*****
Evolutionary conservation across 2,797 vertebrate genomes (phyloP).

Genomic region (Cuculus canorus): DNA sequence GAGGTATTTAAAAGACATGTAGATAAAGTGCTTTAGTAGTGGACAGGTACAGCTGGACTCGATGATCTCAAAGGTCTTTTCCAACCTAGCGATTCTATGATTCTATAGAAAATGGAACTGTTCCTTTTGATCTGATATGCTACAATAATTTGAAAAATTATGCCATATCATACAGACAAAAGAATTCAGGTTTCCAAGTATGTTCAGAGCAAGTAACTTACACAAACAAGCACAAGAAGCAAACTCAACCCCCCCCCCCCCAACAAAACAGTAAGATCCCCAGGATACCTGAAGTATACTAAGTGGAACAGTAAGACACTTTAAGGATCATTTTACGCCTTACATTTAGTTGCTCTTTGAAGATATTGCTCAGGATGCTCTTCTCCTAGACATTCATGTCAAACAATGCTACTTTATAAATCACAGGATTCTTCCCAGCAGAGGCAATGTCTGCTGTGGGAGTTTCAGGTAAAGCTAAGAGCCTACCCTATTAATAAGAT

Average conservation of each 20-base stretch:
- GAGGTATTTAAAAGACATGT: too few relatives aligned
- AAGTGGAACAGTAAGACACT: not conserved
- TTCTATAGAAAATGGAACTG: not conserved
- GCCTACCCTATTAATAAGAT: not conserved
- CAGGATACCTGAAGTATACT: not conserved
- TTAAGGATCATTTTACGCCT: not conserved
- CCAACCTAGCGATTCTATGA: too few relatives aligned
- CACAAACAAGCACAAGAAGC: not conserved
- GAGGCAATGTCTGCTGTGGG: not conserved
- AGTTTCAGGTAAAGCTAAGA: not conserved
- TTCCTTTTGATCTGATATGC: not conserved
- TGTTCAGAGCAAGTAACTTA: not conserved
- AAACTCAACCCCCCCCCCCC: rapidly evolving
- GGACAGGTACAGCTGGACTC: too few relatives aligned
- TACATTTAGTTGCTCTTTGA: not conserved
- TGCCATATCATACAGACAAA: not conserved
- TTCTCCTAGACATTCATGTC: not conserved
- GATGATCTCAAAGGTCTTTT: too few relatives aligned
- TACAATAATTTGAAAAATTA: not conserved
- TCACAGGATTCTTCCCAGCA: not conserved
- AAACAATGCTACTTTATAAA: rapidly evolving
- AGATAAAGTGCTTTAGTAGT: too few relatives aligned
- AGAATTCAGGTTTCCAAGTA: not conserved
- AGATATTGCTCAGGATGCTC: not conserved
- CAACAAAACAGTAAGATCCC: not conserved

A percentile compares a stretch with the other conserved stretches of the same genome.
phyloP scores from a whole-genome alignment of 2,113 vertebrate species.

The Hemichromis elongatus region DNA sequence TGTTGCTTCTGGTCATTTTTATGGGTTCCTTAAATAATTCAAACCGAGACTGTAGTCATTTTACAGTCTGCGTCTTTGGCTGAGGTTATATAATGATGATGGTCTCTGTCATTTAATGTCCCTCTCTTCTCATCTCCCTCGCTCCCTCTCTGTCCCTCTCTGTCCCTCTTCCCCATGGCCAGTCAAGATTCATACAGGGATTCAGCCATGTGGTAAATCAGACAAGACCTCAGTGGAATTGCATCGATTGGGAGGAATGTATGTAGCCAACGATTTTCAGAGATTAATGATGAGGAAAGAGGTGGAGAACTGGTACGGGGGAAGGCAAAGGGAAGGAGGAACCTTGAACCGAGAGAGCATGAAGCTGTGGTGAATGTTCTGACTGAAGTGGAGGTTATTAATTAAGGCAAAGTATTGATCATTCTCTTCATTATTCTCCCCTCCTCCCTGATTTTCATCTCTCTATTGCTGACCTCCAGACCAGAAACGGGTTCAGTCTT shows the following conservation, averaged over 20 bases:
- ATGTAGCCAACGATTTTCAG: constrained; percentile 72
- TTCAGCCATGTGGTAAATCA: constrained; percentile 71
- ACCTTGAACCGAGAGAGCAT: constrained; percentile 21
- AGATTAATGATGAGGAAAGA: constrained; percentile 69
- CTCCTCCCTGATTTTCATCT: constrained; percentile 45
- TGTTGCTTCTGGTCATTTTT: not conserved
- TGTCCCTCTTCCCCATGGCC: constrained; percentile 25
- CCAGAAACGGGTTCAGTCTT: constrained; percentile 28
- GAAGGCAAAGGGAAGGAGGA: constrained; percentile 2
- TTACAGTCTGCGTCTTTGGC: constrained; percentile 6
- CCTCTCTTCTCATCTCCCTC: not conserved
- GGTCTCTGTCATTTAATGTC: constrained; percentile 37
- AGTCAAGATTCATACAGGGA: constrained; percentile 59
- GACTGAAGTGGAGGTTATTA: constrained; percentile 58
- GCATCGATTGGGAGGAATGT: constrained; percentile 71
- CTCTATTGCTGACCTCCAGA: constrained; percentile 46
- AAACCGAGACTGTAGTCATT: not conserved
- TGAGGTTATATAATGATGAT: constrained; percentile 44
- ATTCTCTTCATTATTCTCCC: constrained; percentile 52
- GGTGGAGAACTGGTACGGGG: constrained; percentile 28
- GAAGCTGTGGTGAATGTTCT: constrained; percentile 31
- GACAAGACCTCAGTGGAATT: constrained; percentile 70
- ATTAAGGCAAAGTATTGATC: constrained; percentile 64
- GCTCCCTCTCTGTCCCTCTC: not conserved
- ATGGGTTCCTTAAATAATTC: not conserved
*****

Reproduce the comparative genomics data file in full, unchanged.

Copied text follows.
Evolutionary conservation across 2,797 vertebrate genomes (phyloP).

Genomic region (Cuculus canorus): DNA sequence GAGGTATTTAAAAGACATGTAGATAAAGTGCTTTAGTAGTGGACAGGTACAGCTGGACTCGATGATCTCAAAGGTCTTTTCCAACCTAGCGATTCTATGATTCTATAGAAAATGGAACTGTTCCTTTTGATCTGATATGCTACAATAATTTGAAAAATTATGCCATATCATACAGACAAAAGAATTCAGGTTTCCAAGTATGTTCAGAGCAAGTAACTTACACAAACAAGCACAAGAAGCAAACTCAACCCCCCCCCCCCCAACAAAACAGTAAGATCCCCAGGATACCTGAAGTATACTAAGTGGAACAGTAAGACACTTTAAGGATCATTTTACGCCTTACATTTAGTTGCTCTTTGAAGATATTGCTCAGGATGCTCTTCTCCTAGACATTCATGTCAAACAATGCTACTTTATAAATCACAGGATTCTTCCCAGCAGAGGCAATGTCTGCTGTGGGAGTTTCAGGTAAAGCTAAGAGCCTACCCTATTAATAAGAT

Average conservation of each 20-base stretch:
- GAGGTATTTAAAAGACATGT: too few relatives aligned
- AAGTGGAACAGTAAGACACT: not conserved
- TTCTATAGAAAATGGAACTG: not conserved
- GCCTACCCTATTAATAAGAT: not conserved
- CAGGATACCTGAAGTATACT: not conserved
- TTAAGGATCATTTTACGCCT: not conserved
- CCAACCTAGCGATTCTATGA: too few relatives aligned
- CACAAACAAGCACAAGAAGC: not conserved
- GAGGCAATGTCTGCTGTGGG: not conserved
- AGTTTCAGGTAAAGCTAAGA: not conserved
- TTCCTTTTGATCTGATATGC: not conserved
- TGTTCAGAGCAAGTAACTTA: not conserved
- AAACTCAACCCCCCCCCCCC: rapidly evolving
- GGACAGGTACAGCTGGACTC: too few relatives aligned
- TACATTTAGTTGCTCTTTGA: not conserved
- TGCCATATCATACAGACAAA: not conserved
- TTCTCCTAGACATTCATGTC: not conserved
- GATGATCTCAAAGGTCTTTT: too few relatives aligned
- TACAATAATTTGAAAAATTA: not conserved
- TCACAGGATTCTTCCCAGCA: not conserved
- AAACAATGCTACTTTATAAA: rapidly evolving
- AGATAAAGTGCTTTAGTAGT: too few relatives aligned
- AGAATTCAGGTTTCCAAGTA: not conserved
- AGATATTGCTCAGGATGCTC: not conserved
- CAACAAAACAGTAAGATCCC: not conserved

A percentile compares a stretch with the other conserved stretches of the same genome.
phyloP scores from a whole-genome alignment of 2,113 vertebrate species.

The Hemichromis elongatus region DNA sequence TGTTGCTTCTGGTCATTTTTATGGGTTCCTTAAATAATTCAAACCGAGACTGTAGTCATTTTACAGTCTGCGTCTTTGGCTGAGGTTATATAATGATGATGGTCTCTGTCATTTAATGTCCCTCTCTTCTCATCTCCCTCGCTCCCTCTCTGTCCCTCTCTGTCCCTCTTCCCCATGGCCAGTCAAGATTCATACAGGGATTCAGCCATGTGGTAAATCAGACAAGACCTCAGTGGAATTGCATCGATTGGGAGGAATGTATGTAGCCAACGATTTTCAGAGATTAATGATGAGGAAAGAGGTGGAGAACTGGTACGGGGGAAGGCAAAGGGAAGGAGGAACCTTGAACCGAGAGAGCATGAAGCTGTGGTGAATGTTCTGACTGAAGTGGAGGTTATTAATTAAGGCAAAGTATTGATCATTCTCTTCATTATTCTCCCCTCCTCCCTGATTTTCATCTCTCTATTGCTGACCTCCAGACCAGAAACGGGTTCAGTCTT shows the following conservation, averaged over 20 bases:
- ATGTAGCCAACGATTTTCAG: constrained; percentile 72
- TTCAGCCATGTGGTAAATCA: constrained; percentile 71
- ACCTTGAACCGAGAGAGCAT: constrained; percentile 21
- AGATTAATGATGAGGAAAGA: constrained; percentile 69
- CTCCTCCCTGATTTTCATCT: constrained; percentile 45
- TGTTGCTTCTGGTCATTTTT: not conserved
- TGTCCCTCTTCCCCATGGCC: constrained; percentile 25
- CCAGAAACGGGTTCAGTCTT: constrained; percentile 28
- GAAGGCAAAGGGAAGGAGGA: constrained; percentile 2
- TTACAGTCTGCGTCTTTGGC: constrained; percentile 6
- CCTCTCTTCTCATCTCCCTC: not conserved
- GGTCTCTGTCATTTAATGTC: constrained; percentile 37
- AGTCAAGATTCATACAGGGA: constrained; percentile 59
- GACTGAAGTGGAGGTTATTA: constrained; percentile 58
- GCATCGATTGGGAGGAATGT: constrained; percentile 71
- CTCTATTGCTGACCTCCAGA: constrained; percentile 46
- AAACCGAGACTGTAGTCATT: not conserved
- TGAGGTTATATAATGATGAT: constrained; percentile 44
- ATTCTCTTCATTATTCTCCC: constrained; percentile 52
- GGTGGAGAACTGGTACGGGG: constrained; percentile 28
- GAAGCTGTGGTGAATGTTCT: constrained; percentile 31
- GACAAGACCTCAGTGGAATT: constrained; percentile 70
- ATTAAGGCAAAGTATTGATC: constrained; percentile 64
- GCTCCCTCTCTGTCCCTCTC: not conserved
- ATGGGTTCCTTAAATAATTC: not conserved